Yesterday, I got some bad news.

A house we were looking to rent got snatched out from under us.  For whatever reason, the landlord decided to go with someone else.  That's the second time this has happened to me in the past two months.  

I found out while I was at work.  It was like having a bomb dropped on my head.  

For a few hours, I was pretty useless.  I bitched to my family, bitched to our realtor, put in inquiries on several other houses.  I felt my stomach turn into a pot of cold ball bearings, grease, and pieces of glass.  My heart thumped in my chest like someone was punching me from the inside.

This is pretty natural.  It's reaction.  A thing happens, I react.  Just like everyone else.

Then I got my shit together.  Which is to say, I stopped trying to get my shit together, and just got back to doing what I was working on when the bad news bomb first went off.  I had this technical problem I was working through, trying to assemble some data into the appropriate javascript structure to use with a jQuery plugin.  I fiddled and fussed and made progress.

Earlier in the day, I had contemplated going home, I felt so paralyzed with anger, worry, and fear.  But I ended up staying late, my nose buried deep in the code.  I didn't finish what I was doing, but I made great strides.  It felt good.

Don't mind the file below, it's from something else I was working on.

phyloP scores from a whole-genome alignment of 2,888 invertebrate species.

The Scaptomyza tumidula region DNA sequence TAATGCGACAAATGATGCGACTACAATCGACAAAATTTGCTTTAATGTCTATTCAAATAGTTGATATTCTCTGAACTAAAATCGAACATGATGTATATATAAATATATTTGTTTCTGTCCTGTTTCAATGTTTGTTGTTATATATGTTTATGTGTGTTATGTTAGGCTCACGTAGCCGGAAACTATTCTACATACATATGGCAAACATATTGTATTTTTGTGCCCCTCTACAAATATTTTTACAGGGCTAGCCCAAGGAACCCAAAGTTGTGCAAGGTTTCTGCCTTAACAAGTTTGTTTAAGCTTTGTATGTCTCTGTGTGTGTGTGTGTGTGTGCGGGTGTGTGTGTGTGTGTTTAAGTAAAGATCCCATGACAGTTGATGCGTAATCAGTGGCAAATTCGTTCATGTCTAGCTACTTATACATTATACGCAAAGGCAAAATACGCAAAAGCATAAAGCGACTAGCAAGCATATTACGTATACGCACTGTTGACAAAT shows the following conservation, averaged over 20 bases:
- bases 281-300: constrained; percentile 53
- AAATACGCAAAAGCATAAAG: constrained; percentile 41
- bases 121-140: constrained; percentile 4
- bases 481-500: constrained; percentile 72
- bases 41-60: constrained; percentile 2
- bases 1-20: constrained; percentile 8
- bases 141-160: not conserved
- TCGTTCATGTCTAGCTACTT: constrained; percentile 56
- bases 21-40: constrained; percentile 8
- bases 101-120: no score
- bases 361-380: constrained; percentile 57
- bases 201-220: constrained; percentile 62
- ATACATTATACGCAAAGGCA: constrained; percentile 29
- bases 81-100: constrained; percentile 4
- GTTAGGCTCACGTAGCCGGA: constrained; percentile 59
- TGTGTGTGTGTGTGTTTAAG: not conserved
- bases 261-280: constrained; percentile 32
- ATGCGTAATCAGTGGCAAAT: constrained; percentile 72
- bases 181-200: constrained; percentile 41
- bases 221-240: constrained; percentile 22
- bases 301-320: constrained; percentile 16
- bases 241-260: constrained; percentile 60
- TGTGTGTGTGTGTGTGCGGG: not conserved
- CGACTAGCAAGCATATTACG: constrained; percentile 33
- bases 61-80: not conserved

What I was doing, that whole time, was staying.

This is something I learned about from Pema Chödrön, in her book/audio lecture Getting Unstuck.  Our whole lives we're taught to run from suffering, that discomfort and pain are just not to be allowed in any way.  It's bullshit.  We expend more energy running away from feeling something bad than just outright feeling it.  Instead, you can lean into the pain, really take a good damn look at it, feel it, and move through it.

At 1:30 I was having chest pains.  At 3:30 my girlfriend Squee messaged me to check on me and I told her I was "not great, having trouble thinking, and leaving at 4:30".  At 4:30 I had started to make progress, and was deep in my code.  I didn't leave until six.

At one point, I told her how I'd started to get my code to work, and then observed, "staying is powerful. Crazy powerful."  I told her about what I had experienced staying:

You don't do it. It's done.
If you do it, you're just trying to do it.
If it's done, it happened.

Which I added, is the sort of crazymaking batshit talk that drives people bananas about zen stuff.

After my commute, I had another episode of expectation fever, which again, is normal.  Sadly, I made bad food choices (I really didn't need two bowls of cereal after my initial small dinner.  But my samsarra got out of control, and I tried to comfort eat.  Go me!) I got lost for a while in my bad feelings, again.  

Then I remembered to stay, again.  

You know when this lesson is over?  Never.

I'm grateful for it. 



AuthorMako Allen
Categories365 Gratitude